org.hibernate.annotations.CollectionOfElements

But not anymore, now you can use @ElementCollection like shown above.

Download source code for this article

18 comments:

  1. hi,
    I am a newbie to jpa,hsqldb and hibernate .So I followed your tutorial step by step.I am able to start db and connect from eclipse.But when I created Entity Dog,I got an error
    Catalog "SA" cannot be resolved for table "Dog"

    I copied your properties to my src/META-INF/persistence.xml changing 'sa' to 'SA'. .Still the error is shown.
    Pls advise,
    jim

    ReplyDelete
  2. Thank you, your blog was great help and was able to create a sample application using eclipse link JPA and HSSQL in a short time.
    - Sai Vargheese.

    ReplyDelete
  3. Hi Michal,
    I have two tables with common columns (non primary key one).I created hibernate entity classes. Can I use JPA one to many annotation annotations to join these two entities. Can I use @JoinCoulmn with non FK. one more query is
    If I create a database view on these two tables and map this view to entity class. what are the advantages and disadvantages of this design.

    ReplyDelete
  4. Hi Srinivas,

    I am not sure, I don't want to mislead you - you should give it a try and write some test cases.

    Best of luck. :)

    ReplyDelete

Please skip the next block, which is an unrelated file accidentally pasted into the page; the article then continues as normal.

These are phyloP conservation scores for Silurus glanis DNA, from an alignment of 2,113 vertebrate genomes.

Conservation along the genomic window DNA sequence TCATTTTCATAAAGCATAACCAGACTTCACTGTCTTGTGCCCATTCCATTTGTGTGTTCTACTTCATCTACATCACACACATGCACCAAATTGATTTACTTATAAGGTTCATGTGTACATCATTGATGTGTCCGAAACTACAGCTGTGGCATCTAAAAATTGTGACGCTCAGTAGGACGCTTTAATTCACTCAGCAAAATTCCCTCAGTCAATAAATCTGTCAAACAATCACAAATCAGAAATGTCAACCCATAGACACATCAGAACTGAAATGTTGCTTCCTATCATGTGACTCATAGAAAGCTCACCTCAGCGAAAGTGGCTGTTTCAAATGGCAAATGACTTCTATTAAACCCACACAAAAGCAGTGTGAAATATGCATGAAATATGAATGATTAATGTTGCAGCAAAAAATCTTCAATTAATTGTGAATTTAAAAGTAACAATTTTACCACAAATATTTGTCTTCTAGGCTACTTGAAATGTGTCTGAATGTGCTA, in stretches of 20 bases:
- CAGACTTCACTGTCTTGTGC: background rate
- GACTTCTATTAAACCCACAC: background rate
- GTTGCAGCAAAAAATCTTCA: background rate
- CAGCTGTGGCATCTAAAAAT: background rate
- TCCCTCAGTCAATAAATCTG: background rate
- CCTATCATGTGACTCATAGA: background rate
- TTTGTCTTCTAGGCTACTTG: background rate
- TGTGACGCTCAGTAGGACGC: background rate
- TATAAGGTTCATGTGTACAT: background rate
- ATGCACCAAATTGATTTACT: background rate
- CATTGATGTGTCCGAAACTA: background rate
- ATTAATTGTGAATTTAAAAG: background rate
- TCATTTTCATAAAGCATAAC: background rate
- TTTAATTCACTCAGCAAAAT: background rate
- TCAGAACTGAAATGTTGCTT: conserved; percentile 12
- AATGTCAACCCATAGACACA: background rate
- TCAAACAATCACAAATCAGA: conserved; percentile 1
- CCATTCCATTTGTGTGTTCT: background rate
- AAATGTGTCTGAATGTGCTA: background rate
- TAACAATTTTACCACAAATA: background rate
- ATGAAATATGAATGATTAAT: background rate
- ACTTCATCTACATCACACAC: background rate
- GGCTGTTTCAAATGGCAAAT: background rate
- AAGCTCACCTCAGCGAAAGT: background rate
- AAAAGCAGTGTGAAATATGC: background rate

5. What does mean "We should let Hibernate create this table for us"?? I've wrote application like in this article. I have a connection and trying to create a new entry for my entity with EntityManager.persist() method. But I get error:
    "Internal Exception: java.sql.SQLSyntaxErrorException: user lacks privilege or object not found: SEQUENCE
    Error Code: -5501
    Call: UPDATE SEQUENCE SET SEQ_COUNT = SEQ_COUNT + ? WHERE SEQ_NAME = ?
    bind => [2 parameters bound]"

    I connect to my db and see that Hibernate did not create the table for my entity! I gues I should do something to "let Hibernate create this table for us".. I'm abit disappointed that this article lacks a general instrustion how to create the table for Entity.. I think that this article may be improved. I will wait for answer..

    ReplyDelete
    Replies
    1. Hi Bronto, Hibernate can create your SQL tables based on your entities. It will look at JPA (or Hibernate) annotations and create appropriate SQL code. This does it:

      [property name="hibernate.hbm2ddl.auto" value="create" /]

      (This is XML code that I 'escaped' using square brackets)

      So if you use the code as described in the article, you don't have to do anything, it already does it for you.

      As for the other error, I think the user you're connecting with lacks proper privileges. What database are you using?

      Delete
    2. I'm glad to get answer! Thanks!
      I use hsqldb. I made review of my project and compared with steps in article. I did not create connection to my bd in "Data source explorer". Now I added connection. but after adding connection I see strange error message in my Entity class. Here is error message: "Catalog "SA" cannot be resolved for table "contacts"". Contacts - is a name of table (@Table(name="contacts") in Entity class). And sa I guess is a default user in hsqldb. But may be it is another "sa".. Still need help.